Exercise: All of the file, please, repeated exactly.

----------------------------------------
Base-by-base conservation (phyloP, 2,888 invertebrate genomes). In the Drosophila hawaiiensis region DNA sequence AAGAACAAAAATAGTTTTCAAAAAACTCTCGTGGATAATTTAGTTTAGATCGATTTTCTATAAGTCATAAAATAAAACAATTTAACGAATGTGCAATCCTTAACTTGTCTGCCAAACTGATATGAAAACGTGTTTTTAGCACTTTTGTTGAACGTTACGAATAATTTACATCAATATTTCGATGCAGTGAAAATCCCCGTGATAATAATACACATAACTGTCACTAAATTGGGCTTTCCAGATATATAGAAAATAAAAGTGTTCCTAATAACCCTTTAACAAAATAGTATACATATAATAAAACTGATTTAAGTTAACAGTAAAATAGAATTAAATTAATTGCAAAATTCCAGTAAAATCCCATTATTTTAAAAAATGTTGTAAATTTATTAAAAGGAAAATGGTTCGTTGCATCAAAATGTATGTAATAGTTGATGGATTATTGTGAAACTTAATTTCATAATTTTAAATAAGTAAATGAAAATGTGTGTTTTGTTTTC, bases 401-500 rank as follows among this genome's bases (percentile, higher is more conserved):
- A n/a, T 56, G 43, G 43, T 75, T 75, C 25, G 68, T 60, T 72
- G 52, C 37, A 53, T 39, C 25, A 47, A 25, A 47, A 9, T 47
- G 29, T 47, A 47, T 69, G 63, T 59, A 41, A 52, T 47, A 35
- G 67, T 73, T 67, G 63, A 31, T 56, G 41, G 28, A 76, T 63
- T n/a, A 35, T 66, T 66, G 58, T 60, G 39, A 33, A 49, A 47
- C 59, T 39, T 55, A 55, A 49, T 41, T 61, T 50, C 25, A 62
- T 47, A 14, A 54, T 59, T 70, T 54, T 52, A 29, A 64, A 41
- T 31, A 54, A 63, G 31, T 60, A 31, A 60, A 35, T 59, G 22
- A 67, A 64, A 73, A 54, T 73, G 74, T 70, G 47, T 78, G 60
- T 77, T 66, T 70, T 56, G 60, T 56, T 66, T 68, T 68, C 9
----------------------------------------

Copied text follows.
Base-by-base conservation (phyloP, 2,888 invertebrate genomes). In the Drosophila hawaiiensis region DNA sequence AAGAACAAAAATAGTTTTCAAAAAACTCTCGTGGATAATTTAGTTTAGATCGATTTTCTATAAGTCATAAAATAAAACAATTTAACGAATGTGCAATCCTTAACTTGTCTGCCAAACTGATATGAAAACGTGTTTTTAGCACTTTTGTTGAACGTTACGAATAATTTACATCAATATTTCGATGCAGTGAAAATCCCCGTGATAATAATACACATAACTGTCACTAAATTGGGCTTTCCAGATATATAGAAAATAAAAGTGTTCCTAATAACCCTTTAACAAAATAGTATACATATAATAAAACTGATTTAAGTTAACAGTAAAATAGAATTAAATTAATTGCAAAATTCCAGTAAAATCCCATTATTTTAAAAAATGTTGTAAATTTATTAAAAGGAAAATGGTTCGTTGCATCAAAATGTATGTAATAGTTGATGGATTATTGTGAAACTTAATTTCATAATTTTAAATAAGTAAATGAAAATGTGTGTTTTGTTTTC, bases 401-500 rank as follows among this genome's bases (percentile, higher is more conserved):
- A n/a, T 56, G 43, G 43, T 75, T 75, C 25, G 68, T 60, T 72
- G 52, C 37, A 53, T 39, C 25, A 47, A 25, A 47, A 9, T 47
- G 29, T 47, A 47, T 69, G 63, T 59, A 41, A 52, T 47, A 35
- G 67, T 73, T 67, G 63, A 31, T 56, G 41, G 28, A 76, T 63
- T n/a, A 35, T 66, T 66, G 58, T 60, G 39, A 33, A 49, A 47
- C 59, T 39, T 55, A 55, A 49, T 41, T 61, T 50, C 25, A 62
- T 47, A 14, A 54, T 59, T 70, T 54, T 52, A 29, A 64, A 41
- T 31, A 54, A 63, G 31, T 60, A 31, A 60, A 35, T 59, G 22
- A 67, A 64, A 73, A 54, T 73, G 74, T 70, G 47, T 78, G 60
- T 77, T 66, T 70, T 56, G 60, T 56, T 66, T 68, T 68, C 9